FN10. A Class A misdemeanor may be punished by: a fine in an amount of $4,000 or less, confinement in jail for up to 1 year, or both. Tex. Penal Code § 12.21. A third degree felony is punishable by jail time between 2 and 10 years and, additionally, a potential fine in the amount of $10,000. Id. § 12.34.

FN11. What is now § 46.01 of the Texas Penal Code references Vernon’s Ann. P.C. (1925) art. 1161 (repealed). Art. 1161 of the 1925 law only defines “bowie knife” and “dagger;” it does not define “firearm” or “gun.” However, art. 1151 of the 1925 law, titled “Assault with a prohibited weapon,” provides that if a person is in illegal possession of a “pistol, dirk, dagger, slung shot, sword cane, spear or knuckles …,” and such person “commits an assault or an assault and battery … he shall be deemed guilty of an assault with a prohibited weapon and upon conviction shall be punished by a fine not to exceed two hundred dollars or by imprisonment in jail not to exceed two years, or by confinement in the penitentiary for not more than five years.” However, the 1925 version of the Penal Code does not define ‘firearm.’ Pursuant to my research, the first time ‘firearm’ was defined was in § 46.01 of the 1973 Penal Code.

Thus, whether a convicted felon may carry an antique firearm-apparently deemed by the legislature not to be a threat to public safety due to its age-does not have much to do at all with whether a creditor may reach that same antique gun for purposes of getting repaid.FN12 It is certainly not a threat to public safety for a debtor to repay his debts by the sale of an antique gun. (In fact, an antique handgun may be worth more than a new one, and therefore of particular interest to a creditor or a bankruptcy trustee.) And, although it may have been true that, originally, the legislature allowed a debtor to exempt one gun to protect his own or his family’s safety, see discussion infra, at 6, this court could not find any evidence that the legislature allows a debtor to exempt two guns to protect the public’s safety.

FN12. And, indeed, the debtors did not cite any case finding a similarity between the Texas Property Code and the Texas Penal Code or the Gun Control Act.

[7] For these reasons, the court concludes that the personal property exemption scheme in the Texas Property Code and the Texas Penal Code’s prohibition on what felons can and cannot own, on pain of a fine or jail time, do not have an even remotely common or similar purpose or object. Thus, the prerequisite for recourse to the doctrine of in pari materia is never met in this case. It is not only unnecessary but affirmatively inappropriate for the court to consult a definition in another statute whose object and purpose is in no way similar in order to arrive at the interpretation of the same term used in the Texas Property Code. As the court of appeals in J.M.R. noted, “The adventitious occurrence of like or similar phrases, or even of similar subject matter, in laws enacted for wholly different ends will not justify applying the doctrine.” In re J.M.R., 149 S.W.3d at 292.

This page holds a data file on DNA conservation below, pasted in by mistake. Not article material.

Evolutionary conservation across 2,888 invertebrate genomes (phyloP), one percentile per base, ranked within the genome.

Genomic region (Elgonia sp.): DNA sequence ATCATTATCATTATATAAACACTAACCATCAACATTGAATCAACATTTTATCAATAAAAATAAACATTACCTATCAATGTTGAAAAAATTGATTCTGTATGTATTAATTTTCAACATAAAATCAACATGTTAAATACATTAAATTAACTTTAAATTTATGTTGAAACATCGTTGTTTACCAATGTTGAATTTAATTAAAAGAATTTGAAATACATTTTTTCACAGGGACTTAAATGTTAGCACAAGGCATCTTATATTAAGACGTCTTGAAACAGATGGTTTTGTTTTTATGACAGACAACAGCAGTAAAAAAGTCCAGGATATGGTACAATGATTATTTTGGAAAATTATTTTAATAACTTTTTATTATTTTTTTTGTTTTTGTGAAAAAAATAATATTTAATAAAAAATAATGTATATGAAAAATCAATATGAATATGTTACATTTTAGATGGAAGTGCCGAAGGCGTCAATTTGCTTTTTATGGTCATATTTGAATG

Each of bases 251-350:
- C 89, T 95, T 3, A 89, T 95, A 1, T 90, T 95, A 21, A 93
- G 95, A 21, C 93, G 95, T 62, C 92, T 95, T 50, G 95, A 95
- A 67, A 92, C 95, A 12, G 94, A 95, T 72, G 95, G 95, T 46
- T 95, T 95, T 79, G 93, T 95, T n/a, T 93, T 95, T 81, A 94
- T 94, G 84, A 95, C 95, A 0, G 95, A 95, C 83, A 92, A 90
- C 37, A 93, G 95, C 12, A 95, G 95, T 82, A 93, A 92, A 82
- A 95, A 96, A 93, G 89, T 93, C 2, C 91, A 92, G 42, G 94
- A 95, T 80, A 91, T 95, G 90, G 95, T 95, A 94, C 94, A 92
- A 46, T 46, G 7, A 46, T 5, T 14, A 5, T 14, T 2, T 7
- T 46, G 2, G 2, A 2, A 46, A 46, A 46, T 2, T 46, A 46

If we are to discover what the term “firearm” means in the Texas Property Code then, we will have to look elsewhere than the Texas Penal Code (and certainly elsewhere than a federal criminal statute, given that we are seeking the meaning of a *763 term used in a state civil exemption statute).

What Does “Firearm” Mean In The Texas Property Code?

[8][9][10][11][12][13] To determine the meaning of “firearm” as it is used in the Texas Property Code the court must go back to the basics of statutory construction.

When interpreting statutes we try to give effect to legislative intent. ‘Legislative intent remains the polestar of statutory construction.’ However, it is cardinal law in Texas that a court construes a statute, ‘first, by looking to the plain and common meaning of the statute’s words.’ If the meaning of the statutory language is unambiguous, we adopt, with few exceptions, the interpretation supported by the plain meaning of the provision’s words and terms. Further, if a statute is unambiguous, rules of construction or other extrinsic aids cannot be used to create ambiguity.’ When the purpose of a legislative enactment is obvious from the language of the law itself, there is nothing left to construction.